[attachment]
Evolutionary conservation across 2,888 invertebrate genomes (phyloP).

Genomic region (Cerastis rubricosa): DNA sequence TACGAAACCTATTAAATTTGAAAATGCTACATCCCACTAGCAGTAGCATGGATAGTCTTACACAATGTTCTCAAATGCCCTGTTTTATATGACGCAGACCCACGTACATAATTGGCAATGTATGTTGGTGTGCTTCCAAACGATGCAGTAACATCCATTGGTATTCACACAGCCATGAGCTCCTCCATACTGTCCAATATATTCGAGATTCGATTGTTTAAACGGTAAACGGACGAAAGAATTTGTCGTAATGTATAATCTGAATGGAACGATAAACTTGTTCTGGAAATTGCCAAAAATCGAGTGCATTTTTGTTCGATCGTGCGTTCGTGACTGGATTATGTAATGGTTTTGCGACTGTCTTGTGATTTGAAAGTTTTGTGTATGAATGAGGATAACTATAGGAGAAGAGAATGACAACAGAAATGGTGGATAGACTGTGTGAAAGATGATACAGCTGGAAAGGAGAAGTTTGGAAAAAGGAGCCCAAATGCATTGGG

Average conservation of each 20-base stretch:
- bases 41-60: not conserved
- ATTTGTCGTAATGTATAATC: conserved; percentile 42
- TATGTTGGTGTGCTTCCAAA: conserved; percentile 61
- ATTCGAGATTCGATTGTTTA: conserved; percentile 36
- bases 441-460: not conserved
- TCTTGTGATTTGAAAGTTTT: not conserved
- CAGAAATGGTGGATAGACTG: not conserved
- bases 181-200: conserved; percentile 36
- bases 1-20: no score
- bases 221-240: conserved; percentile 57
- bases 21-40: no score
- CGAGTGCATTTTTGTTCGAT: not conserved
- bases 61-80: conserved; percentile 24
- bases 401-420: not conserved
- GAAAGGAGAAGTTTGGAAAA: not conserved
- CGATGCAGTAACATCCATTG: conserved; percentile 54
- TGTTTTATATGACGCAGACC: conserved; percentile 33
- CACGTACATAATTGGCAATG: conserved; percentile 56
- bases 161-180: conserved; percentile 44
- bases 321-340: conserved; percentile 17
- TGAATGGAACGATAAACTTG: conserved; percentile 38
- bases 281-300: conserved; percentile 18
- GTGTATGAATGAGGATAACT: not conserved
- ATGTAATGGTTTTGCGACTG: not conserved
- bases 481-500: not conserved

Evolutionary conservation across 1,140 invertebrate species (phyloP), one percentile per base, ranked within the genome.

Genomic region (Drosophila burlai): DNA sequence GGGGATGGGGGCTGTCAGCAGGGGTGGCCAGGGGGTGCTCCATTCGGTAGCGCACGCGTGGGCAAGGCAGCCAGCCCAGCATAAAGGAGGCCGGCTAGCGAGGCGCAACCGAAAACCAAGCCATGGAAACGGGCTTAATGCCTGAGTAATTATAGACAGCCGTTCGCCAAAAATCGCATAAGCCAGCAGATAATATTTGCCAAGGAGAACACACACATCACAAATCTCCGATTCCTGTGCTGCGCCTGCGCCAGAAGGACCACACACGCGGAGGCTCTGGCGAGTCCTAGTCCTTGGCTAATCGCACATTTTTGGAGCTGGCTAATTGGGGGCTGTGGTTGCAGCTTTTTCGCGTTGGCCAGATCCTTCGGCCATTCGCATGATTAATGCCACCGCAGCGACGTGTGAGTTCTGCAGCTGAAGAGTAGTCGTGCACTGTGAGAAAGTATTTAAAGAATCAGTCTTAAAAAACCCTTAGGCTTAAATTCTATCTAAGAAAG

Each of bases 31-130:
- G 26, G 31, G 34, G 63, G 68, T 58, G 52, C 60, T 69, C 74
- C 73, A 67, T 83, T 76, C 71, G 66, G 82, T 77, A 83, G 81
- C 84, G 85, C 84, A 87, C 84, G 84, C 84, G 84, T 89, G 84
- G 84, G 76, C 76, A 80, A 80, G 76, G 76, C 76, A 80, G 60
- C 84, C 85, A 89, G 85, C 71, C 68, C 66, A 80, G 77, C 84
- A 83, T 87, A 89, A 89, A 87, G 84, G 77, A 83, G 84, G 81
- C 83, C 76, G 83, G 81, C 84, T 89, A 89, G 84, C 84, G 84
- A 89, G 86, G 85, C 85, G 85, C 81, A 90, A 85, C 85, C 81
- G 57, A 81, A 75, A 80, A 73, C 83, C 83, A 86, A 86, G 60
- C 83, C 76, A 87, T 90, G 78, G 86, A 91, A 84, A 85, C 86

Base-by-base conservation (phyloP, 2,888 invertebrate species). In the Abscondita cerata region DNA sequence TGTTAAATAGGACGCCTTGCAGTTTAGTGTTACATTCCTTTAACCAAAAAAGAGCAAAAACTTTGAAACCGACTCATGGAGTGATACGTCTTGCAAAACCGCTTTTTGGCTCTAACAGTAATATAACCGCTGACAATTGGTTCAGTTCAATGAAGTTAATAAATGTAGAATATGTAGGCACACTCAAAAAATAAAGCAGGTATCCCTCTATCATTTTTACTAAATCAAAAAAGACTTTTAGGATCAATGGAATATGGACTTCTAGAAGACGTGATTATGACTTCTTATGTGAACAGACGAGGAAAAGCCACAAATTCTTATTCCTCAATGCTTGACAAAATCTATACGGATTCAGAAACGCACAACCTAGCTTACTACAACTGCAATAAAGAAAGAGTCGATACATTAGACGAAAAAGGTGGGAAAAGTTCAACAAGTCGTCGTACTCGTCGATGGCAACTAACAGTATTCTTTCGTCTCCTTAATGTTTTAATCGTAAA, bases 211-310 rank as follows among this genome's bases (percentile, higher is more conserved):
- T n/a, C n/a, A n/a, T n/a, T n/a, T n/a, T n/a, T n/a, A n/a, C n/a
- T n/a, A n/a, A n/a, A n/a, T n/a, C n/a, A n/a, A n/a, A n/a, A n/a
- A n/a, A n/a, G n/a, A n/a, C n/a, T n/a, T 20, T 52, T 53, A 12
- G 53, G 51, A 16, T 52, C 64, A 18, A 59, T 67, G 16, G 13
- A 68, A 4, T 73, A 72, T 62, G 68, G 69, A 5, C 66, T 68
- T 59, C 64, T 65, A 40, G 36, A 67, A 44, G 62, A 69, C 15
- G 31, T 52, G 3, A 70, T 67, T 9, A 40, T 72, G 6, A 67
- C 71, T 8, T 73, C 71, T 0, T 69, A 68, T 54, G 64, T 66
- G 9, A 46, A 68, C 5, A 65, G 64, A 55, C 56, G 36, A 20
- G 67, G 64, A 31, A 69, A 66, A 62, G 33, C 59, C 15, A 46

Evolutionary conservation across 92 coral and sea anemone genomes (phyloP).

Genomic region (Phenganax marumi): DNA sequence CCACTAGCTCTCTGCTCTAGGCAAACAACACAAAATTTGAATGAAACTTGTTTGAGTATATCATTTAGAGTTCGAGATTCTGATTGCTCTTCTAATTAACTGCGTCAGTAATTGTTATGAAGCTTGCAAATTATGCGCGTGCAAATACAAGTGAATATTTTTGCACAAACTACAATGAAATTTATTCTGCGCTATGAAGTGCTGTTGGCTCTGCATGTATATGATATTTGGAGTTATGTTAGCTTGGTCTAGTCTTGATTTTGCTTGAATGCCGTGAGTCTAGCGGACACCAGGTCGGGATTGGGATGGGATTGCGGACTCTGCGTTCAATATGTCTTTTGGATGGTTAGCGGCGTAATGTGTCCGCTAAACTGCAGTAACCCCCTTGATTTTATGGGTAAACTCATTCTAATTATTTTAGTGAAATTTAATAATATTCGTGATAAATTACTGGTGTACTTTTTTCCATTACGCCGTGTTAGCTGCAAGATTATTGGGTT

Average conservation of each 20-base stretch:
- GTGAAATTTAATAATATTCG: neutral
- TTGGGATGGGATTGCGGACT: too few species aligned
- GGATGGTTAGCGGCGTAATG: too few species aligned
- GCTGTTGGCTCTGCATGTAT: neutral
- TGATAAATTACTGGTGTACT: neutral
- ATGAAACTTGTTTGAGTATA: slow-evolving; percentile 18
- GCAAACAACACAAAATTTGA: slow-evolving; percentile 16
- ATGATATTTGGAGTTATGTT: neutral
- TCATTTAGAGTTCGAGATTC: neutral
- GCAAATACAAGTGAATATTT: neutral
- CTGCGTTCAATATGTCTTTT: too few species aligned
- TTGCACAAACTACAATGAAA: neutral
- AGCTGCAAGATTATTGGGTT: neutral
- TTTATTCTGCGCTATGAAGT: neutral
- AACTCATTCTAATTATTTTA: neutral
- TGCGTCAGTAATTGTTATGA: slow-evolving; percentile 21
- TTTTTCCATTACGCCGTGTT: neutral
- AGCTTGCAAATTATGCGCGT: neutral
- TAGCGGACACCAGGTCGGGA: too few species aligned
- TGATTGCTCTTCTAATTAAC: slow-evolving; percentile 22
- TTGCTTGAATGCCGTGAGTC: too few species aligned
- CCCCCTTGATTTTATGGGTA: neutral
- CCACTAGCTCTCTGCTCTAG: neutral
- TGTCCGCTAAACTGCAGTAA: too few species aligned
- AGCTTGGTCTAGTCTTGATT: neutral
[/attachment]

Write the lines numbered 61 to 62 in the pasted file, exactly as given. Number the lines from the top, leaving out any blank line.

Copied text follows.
- ATGAAACTTGTTTGAGTATA: slow-evolving; percentile 18
- GCAAACAACACAAAATTTGA: slow-evolving; percentile 16